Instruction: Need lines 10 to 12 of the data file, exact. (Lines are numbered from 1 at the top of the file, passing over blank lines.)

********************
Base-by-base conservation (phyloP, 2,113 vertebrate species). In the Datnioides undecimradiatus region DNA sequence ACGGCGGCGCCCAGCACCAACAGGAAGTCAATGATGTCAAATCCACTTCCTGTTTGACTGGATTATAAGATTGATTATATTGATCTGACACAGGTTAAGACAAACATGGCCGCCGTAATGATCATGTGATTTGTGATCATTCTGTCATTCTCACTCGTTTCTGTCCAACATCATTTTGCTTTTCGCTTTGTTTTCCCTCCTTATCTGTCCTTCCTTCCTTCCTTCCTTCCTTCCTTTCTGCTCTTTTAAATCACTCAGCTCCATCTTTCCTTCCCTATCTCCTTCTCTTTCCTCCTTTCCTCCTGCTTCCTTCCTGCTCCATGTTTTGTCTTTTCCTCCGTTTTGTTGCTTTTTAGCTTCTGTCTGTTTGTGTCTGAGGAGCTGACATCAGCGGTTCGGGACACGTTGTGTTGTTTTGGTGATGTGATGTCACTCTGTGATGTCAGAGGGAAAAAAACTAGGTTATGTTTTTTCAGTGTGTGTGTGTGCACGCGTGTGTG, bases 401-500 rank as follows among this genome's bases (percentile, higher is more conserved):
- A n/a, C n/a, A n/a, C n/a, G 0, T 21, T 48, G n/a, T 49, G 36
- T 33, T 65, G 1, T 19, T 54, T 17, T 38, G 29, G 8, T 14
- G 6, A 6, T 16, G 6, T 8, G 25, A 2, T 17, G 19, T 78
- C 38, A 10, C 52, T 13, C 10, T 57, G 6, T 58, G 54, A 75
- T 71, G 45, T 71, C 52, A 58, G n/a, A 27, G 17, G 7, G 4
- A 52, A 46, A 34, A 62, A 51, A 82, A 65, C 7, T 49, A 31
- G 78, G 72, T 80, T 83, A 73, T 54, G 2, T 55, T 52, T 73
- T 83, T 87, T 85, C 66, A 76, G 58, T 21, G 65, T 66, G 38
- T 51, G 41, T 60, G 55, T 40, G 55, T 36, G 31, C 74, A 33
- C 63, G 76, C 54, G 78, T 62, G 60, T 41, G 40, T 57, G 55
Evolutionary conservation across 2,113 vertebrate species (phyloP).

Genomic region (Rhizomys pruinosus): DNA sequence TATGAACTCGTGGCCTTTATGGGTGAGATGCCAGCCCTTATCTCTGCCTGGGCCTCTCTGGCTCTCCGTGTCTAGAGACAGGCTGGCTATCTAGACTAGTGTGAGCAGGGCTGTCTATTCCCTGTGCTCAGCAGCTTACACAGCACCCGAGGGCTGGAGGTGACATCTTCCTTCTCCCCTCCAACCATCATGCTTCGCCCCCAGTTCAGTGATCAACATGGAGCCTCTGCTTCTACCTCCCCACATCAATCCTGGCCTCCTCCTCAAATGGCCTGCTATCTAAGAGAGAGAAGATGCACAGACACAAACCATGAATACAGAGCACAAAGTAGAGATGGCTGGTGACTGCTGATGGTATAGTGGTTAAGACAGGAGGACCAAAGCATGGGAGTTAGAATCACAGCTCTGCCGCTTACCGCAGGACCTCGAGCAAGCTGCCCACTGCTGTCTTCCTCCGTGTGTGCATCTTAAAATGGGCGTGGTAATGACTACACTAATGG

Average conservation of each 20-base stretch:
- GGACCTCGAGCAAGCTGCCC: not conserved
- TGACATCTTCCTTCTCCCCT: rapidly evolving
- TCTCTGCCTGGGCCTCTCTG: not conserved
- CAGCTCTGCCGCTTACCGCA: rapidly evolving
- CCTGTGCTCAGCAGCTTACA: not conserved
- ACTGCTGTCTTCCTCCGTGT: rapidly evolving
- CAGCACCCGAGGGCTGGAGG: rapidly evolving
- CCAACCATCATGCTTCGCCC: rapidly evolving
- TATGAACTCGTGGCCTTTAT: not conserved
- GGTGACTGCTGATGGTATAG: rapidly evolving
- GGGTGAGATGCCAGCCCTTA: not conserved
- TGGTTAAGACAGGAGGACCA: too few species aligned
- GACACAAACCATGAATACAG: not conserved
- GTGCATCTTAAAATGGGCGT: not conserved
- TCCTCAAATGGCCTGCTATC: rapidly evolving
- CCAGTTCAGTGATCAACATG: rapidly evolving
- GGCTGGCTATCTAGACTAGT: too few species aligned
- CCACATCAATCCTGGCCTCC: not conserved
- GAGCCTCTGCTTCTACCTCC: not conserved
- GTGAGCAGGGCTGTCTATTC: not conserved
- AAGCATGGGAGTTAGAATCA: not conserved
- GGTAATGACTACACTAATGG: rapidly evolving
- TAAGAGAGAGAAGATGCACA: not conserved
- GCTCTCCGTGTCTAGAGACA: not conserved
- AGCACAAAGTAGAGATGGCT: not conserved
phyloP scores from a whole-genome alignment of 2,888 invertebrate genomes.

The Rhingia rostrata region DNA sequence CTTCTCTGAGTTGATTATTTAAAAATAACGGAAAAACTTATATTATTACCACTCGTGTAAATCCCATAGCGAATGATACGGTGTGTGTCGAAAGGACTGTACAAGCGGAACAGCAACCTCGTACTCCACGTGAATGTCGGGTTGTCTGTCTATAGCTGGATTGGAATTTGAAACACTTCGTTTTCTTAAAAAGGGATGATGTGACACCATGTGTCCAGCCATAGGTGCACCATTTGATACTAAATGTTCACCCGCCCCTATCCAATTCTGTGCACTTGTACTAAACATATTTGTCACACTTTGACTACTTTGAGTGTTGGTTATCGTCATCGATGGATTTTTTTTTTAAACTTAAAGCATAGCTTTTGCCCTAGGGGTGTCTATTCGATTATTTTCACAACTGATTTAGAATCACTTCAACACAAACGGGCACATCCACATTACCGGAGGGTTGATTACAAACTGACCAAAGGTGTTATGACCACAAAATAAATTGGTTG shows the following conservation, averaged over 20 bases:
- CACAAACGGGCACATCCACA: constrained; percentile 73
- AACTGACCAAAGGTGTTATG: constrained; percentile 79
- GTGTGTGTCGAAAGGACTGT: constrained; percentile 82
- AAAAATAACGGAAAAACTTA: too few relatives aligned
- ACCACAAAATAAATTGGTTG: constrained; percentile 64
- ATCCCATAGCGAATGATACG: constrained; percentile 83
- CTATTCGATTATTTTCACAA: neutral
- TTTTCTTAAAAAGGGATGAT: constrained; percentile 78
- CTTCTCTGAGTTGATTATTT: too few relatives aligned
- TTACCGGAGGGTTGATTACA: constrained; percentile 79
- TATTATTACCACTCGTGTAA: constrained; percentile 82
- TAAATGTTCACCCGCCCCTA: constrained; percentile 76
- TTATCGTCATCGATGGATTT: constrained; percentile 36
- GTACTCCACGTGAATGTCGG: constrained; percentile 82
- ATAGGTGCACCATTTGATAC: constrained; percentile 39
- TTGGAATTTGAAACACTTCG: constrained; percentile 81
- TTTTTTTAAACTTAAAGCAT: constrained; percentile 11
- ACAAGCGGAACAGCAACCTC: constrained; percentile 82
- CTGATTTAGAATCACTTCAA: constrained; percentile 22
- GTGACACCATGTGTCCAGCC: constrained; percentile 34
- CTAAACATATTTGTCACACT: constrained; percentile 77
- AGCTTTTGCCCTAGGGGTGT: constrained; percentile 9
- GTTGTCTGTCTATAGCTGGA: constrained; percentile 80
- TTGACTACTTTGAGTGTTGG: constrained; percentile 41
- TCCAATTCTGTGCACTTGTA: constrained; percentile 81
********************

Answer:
- T 51, G 41, T 60, G 55, T 40, G 55, T 36, G 31, C 74, A 33
- C 63, G 76, C 54, G 78, T 62, G 60, T 41, G 40, T 57, G 55
Evolutionary conservation across 2,113 vertebrate species (phyloP).